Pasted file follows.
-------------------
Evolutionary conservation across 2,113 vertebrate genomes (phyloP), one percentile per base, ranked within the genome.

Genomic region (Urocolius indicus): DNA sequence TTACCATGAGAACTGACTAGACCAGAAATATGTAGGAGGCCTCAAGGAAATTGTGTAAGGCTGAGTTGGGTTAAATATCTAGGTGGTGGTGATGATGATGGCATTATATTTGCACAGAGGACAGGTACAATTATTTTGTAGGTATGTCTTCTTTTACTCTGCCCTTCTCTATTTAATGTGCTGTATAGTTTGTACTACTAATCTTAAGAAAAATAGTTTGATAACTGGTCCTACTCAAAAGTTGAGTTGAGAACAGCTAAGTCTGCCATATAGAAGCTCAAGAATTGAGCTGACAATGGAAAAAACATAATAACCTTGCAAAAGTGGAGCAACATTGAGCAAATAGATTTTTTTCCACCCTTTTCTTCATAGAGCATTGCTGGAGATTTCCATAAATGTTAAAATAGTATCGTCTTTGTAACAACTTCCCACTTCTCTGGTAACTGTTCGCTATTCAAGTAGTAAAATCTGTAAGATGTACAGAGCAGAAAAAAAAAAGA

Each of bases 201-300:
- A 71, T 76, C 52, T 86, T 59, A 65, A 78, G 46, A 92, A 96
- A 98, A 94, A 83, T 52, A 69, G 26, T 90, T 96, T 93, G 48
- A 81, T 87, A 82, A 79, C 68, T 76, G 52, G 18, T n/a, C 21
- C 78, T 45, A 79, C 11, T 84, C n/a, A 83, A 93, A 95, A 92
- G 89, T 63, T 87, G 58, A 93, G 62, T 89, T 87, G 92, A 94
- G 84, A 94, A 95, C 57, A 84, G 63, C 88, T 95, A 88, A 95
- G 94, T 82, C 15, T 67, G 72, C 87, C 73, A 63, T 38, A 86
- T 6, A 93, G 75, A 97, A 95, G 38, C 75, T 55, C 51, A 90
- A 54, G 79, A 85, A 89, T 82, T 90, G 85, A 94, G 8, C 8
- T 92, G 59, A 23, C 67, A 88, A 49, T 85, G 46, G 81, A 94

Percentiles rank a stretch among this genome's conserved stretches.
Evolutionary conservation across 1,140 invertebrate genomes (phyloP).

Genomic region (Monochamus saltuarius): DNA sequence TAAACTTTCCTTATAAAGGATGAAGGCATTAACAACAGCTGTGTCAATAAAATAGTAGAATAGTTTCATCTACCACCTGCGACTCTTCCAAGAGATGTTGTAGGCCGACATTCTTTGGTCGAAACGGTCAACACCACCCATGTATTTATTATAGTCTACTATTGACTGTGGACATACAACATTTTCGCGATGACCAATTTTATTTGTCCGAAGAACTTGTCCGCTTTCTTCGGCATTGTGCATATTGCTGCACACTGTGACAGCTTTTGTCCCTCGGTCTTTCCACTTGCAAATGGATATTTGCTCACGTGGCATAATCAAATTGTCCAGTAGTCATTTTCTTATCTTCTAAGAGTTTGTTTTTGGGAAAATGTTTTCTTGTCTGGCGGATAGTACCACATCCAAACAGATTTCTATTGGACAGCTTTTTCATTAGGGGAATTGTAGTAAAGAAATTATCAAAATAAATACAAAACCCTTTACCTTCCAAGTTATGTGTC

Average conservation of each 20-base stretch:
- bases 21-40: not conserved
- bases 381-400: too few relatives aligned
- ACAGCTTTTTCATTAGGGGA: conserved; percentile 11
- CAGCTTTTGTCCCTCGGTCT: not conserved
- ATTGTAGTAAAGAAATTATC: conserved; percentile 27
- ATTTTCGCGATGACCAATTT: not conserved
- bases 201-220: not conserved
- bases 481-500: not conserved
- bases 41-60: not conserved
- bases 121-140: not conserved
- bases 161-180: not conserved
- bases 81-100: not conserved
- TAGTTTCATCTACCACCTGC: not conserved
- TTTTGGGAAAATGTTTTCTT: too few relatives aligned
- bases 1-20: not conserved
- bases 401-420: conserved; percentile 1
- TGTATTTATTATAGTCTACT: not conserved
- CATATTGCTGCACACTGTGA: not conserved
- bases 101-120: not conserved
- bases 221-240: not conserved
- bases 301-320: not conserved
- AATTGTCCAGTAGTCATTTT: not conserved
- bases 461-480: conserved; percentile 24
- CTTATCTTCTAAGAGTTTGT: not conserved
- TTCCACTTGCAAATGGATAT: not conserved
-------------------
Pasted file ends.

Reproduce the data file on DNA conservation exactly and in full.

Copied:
Evolutionary conservation across 2,113 vertebrate genomes (phyloP), one percentile per base, ranked within the genome.

Genomic region (Urocolius indicus): DNA sequence TTACCATGAGAACTGACTAGACCAGAAATATGTAGGAGGCCTCAAGGAAATTGTGTAAGGCTGAGTTGGGTTAAATATCTAGGTGGTGGTGATGATGATGGCATTATATTTGCACAGAGGACAGGTACAATTATTTTGTAGGTATGTCTTCTTTTACTCTGCCCTTCTCTATTTAATGTGCTGTATAGTTTGTACTACTAATCTTAAGAAAAATAGTTTGATAACTGGTCCTACTCAAAAGTTGAGTTGAGAACAGCTAAGTCTGCCATATAGAAGCTCAAGAATTGAGCTGACAATGGAAAAAACATAATAACCTTGCAAAAGTGGAGCAACATTGAGCAAATAGATTTTTTTCCACCCTTTTCTTCATAGAGCATTGCTGGAGATTTCCATAAATGTTAAAATAGTATCGTCTTTGTAACAACTTCCCACTTCTCTGGTAACTGTTCGCTATTCAAGTAGTAAAATCTGTAAGATGTACAGAGCAGAAAAAAAAAAGA

Each of bases 201-300:
- A 71, T 76, C 52, T 86, T 59, A 65, A 78, G 46, A 92, A 96
- A 98, A 94, A 83, T 52, A 69, G 26, T 90, T 96, T 93, G 48
- A 81, T 87, A 82, A 79, C 68, T 76, G 52, G 18, T n/a, C 21
- C 78, T 45, A 79, C 11, T 84, C n/a, A 83, A 93, A 95, A 92
- G 89, T 63, T 87, G 58, A 93, G 62, T 89, T 87, G 92, A 94
- G 84, A 94, A 95, C 57, A 84, G 63, C 88, T 95, A 88, A 95
- G 94, T 82, C 15, T 67, G 72, C 87, C 73, A 63, T 38, A 86
- T 6, A 93, G 75, A 97, A 95, G 38, C 75, T 55, C 51, A 90
- A 54, G 79, A 85, A 89, T 82, T 90, G 85, A 94, G 8, C 8
- T 92, G 59, A 23, C 67, A 88, A 49, T 85, G 46, G 81, A 94

Percentiles rank a stretch among this genome's conserved stretches.
Evolutionary conservation across 1,140 invertebrate genomes (phyloP).

Genomic region (Monochamus saltuarius): DNA sequence TAAACTTTCCTTATAAAGGATGAAGGCATTAACAACAGCTGTGTCAATAAAATAGTAGAATAGTTTCATCTACCACCTGCGACTCTTCCAAGAGATGTTGTAGGCCGACATTCTTTGGTCGAAACGGTCAACACCACCCATGTATTTATTATAGTCTACTATTGACTGTGGACATACAACATTTTCGCGATGACCAATTTTATTTGTCCGAAGAACTTGTCCGCTTTCTTCGGCATTGTGCATATTGCTGCACACTGTGACAGCTTTTGTCCCTCGGTCTTTCCACTTGCAAATGGATATTTGCTCACGTGGCATAATCAAATTGTCCAGTAGTCATTTTCTTATCTTCTAAGAGTTTGTTTTTGGGAAAATGTTTTCTTGTCTGGCGGATAGTACCACATCCAAACAGATTTCTATTGGACAGCTTTTTCATTAGGGGAATTGTAGTAAAGAAATTATCAAAATAAATACAAAACCCTTTACCTTCCAAGTTATGTGTC

Average conservation of each 20-base stretch:
- bases 21-40: not conserved
- bases 381-400: too few relatives aligned
- ACAGCTTTTTCATTAGGGGA: conserved; percentile 11
- CAGCTTTTGTCCCTCGGTCT: not conserved
- ATTGTAGTAAAGAAATTATC: conserved; percentile 27
- ATTTTCGCGATGACCAATTT: not conserved
- bases 201-220: not conserved
- bases 481-500: not conserved
- bases 41-60: not conserved
- bases 121-140: not conserved
- bases 161-180: not conserved
- bases 81-100: not conserved
- TAGTTTCATCTACCACCTGC: not conserved
- TTTTGGGAAAATGTTTTCTT: too few relatives aligned
- bases 1-20: not conserved
- bases 401-420: conserved; percentile 1
- TGTATTTATTATAGTCTACT: not conserved
- CATATTGCTGCACACTGTGA: not conserved
- bases 101-120: not conserved
- bases 221-240: not conserved
- bases 301-320: not conserved
- AATTGTCCAGTAGTCATTTT: not conserved
- bases 461-480: conserved; percentile 24
- CTTATCTTCTAAGAGTTTGT: not conserved
- TTCCACTTGCAAATGGATAT: not conserved